BFAR warns consumers of red tide in Bataan

By , on May 24, 2014

Be careful when eating shellfish from Bataan. ShutterStock image
Be careful when eating shellfish from Bataan. ShutterStock image

MANILA — The Bureau of Fisheries and Aquatic Resources (BFAR) on Thursday warned consumers against shellfish caught in Bataan peninsula’s coastal waters which remained infected by red tide.

Shellfish Bulletin No. 12-2014 lifted the red tide warning only on areas other than the Bataan Peninsula.

Towns of Mariveles, Limay, Orion, Pilar, Balanga, Orani, Abucay and Samal to have coastal waters remaining positive for paralytic shellfish poison were specifically named.

“All types of shellfish and acetes or alamang gathered and collected from Bataan are not safe for human consumption,” BFAR said also reminding consumers to thoroughly wash and remove the internal organs of fish, shrimps and crabs caught in any of the areas mentioned before cooking.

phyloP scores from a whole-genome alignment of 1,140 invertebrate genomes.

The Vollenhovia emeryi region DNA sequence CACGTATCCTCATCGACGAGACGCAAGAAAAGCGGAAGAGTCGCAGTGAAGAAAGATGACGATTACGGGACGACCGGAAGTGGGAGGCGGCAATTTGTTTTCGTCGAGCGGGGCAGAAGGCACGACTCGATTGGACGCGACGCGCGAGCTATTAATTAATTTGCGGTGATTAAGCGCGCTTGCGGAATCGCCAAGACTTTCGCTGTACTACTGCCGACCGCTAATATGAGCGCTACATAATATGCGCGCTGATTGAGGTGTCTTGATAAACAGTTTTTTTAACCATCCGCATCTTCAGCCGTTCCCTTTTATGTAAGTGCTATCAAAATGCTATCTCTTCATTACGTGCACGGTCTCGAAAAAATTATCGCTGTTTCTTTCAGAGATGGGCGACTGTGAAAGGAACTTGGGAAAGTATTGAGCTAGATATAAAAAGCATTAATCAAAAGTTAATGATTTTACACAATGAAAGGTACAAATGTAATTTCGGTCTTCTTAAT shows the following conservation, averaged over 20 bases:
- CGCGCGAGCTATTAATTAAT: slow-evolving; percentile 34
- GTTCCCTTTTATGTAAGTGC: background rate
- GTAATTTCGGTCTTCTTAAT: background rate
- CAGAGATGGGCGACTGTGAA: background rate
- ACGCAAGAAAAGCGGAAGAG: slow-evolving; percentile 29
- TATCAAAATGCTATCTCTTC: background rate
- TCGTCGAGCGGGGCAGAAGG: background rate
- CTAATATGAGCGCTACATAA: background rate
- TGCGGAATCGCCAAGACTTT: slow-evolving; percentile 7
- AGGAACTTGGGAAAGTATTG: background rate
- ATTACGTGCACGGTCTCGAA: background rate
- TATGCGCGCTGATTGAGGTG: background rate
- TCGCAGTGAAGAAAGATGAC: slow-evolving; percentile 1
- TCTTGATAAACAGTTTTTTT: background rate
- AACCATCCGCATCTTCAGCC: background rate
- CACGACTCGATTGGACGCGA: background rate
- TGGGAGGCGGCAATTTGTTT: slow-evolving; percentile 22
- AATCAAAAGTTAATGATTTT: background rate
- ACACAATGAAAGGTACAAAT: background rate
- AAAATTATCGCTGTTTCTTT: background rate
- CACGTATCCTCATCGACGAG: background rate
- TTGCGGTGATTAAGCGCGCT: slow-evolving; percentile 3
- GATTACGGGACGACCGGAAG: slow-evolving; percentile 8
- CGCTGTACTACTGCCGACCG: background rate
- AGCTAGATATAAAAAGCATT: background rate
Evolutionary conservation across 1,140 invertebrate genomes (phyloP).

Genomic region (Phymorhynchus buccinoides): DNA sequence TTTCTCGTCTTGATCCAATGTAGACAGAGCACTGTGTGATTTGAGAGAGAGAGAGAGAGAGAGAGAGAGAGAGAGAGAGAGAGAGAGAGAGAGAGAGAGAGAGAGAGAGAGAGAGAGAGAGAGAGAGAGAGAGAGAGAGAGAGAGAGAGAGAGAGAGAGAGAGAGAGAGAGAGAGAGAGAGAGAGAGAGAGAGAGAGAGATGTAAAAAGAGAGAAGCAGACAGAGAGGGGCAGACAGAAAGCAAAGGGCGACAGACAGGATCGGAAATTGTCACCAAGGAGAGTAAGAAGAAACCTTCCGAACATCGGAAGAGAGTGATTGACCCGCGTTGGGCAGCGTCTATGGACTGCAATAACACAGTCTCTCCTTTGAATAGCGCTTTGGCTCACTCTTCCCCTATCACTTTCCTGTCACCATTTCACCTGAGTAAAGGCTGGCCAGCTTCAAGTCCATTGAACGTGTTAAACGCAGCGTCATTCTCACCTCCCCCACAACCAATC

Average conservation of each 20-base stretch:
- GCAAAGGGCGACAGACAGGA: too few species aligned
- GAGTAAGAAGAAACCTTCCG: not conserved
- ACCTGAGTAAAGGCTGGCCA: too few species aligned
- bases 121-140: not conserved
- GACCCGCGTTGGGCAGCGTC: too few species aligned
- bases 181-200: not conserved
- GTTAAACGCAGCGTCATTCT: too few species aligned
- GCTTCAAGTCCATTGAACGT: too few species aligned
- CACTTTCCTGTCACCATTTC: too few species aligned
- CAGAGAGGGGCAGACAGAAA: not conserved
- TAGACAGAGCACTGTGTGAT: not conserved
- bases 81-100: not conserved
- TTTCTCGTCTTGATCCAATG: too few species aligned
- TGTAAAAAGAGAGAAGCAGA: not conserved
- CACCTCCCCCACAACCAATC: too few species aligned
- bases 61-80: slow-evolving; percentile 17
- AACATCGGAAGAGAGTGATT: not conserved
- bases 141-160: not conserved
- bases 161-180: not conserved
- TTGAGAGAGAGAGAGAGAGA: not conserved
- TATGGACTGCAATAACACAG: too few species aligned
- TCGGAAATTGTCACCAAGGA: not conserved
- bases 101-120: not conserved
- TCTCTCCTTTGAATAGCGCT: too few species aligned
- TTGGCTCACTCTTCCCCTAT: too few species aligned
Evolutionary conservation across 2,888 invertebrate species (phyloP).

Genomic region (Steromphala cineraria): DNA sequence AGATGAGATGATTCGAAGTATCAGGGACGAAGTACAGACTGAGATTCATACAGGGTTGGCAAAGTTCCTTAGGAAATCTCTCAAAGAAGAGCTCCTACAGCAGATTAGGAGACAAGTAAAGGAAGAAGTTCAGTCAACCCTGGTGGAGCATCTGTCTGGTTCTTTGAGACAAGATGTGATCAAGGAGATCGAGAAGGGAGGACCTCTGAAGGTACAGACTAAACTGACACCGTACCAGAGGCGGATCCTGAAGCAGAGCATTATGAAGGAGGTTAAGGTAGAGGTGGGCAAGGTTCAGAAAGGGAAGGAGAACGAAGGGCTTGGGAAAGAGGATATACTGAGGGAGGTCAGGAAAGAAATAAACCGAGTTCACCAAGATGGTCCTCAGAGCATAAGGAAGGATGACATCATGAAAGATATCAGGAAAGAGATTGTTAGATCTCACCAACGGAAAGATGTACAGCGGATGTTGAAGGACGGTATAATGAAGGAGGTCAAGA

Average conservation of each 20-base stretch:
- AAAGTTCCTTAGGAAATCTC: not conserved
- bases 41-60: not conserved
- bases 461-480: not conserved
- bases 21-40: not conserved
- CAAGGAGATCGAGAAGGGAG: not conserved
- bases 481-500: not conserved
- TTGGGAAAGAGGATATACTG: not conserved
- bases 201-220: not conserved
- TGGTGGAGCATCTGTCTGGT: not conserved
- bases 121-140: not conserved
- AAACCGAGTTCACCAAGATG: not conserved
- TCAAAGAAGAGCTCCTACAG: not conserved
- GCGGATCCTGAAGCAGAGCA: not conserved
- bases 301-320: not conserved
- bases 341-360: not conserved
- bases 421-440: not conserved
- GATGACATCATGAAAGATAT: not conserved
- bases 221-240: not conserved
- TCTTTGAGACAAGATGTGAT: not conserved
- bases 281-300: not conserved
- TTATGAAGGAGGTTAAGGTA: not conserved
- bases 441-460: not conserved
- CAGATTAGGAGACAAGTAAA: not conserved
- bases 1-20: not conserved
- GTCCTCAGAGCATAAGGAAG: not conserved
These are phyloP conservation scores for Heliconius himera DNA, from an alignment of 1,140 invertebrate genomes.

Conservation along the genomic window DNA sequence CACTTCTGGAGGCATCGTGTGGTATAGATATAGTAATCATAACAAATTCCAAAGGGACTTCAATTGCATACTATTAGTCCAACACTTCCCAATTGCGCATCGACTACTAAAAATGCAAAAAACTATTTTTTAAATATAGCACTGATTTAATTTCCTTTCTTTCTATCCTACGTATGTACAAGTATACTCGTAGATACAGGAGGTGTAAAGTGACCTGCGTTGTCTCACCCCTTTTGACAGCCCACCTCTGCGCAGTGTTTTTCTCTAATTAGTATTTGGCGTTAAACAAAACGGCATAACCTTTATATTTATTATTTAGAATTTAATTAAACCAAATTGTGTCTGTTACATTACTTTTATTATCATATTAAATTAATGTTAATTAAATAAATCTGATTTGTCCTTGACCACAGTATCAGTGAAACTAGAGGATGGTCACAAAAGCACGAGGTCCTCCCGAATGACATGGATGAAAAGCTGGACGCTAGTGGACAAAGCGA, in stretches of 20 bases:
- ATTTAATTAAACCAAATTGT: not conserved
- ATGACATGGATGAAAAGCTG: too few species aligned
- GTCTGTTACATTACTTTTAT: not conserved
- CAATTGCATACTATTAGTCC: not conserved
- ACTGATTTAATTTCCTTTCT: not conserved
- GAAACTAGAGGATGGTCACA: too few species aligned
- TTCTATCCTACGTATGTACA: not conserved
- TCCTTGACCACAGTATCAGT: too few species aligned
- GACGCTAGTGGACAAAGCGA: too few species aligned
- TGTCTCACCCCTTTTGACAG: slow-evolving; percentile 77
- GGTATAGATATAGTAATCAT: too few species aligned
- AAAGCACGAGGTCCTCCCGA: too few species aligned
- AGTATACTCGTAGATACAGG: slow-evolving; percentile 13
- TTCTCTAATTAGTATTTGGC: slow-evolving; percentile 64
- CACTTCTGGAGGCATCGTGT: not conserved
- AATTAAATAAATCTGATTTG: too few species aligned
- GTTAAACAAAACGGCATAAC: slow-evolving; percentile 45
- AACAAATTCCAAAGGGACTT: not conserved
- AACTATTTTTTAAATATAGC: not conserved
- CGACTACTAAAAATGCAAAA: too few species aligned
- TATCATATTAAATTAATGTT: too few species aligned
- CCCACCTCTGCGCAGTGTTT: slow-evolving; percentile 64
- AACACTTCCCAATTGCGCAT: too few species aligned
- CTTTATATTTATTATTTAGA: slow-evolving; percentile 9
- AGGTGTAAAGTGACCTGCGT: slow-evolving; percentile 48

According to BFAR, red tide is used to describe all events in which the water is discolored by high algal biomass or concentration of algae.

Unlike the ordinary connotation of red tide, the water discoloration involved may not necessarily be red in color but it may also appear in yellow, brown, green, blue or milky depending on the organism involved and may also be characterized as harmful or harmless.

Red tides are characterized by the existence of harmful algal bloom (HAB) or the blooms of toxic and non-toxic algae that causes water discoloration and are dangerous due to the algal toxin they contain.

In the Philippines, paralytic shellfish poisoning caused by these algal blooms has caused 117 deaths affecting all age group between 1983 and 2002.

Data courtesy BFAR Shellfish bulletin posted on BFAR website.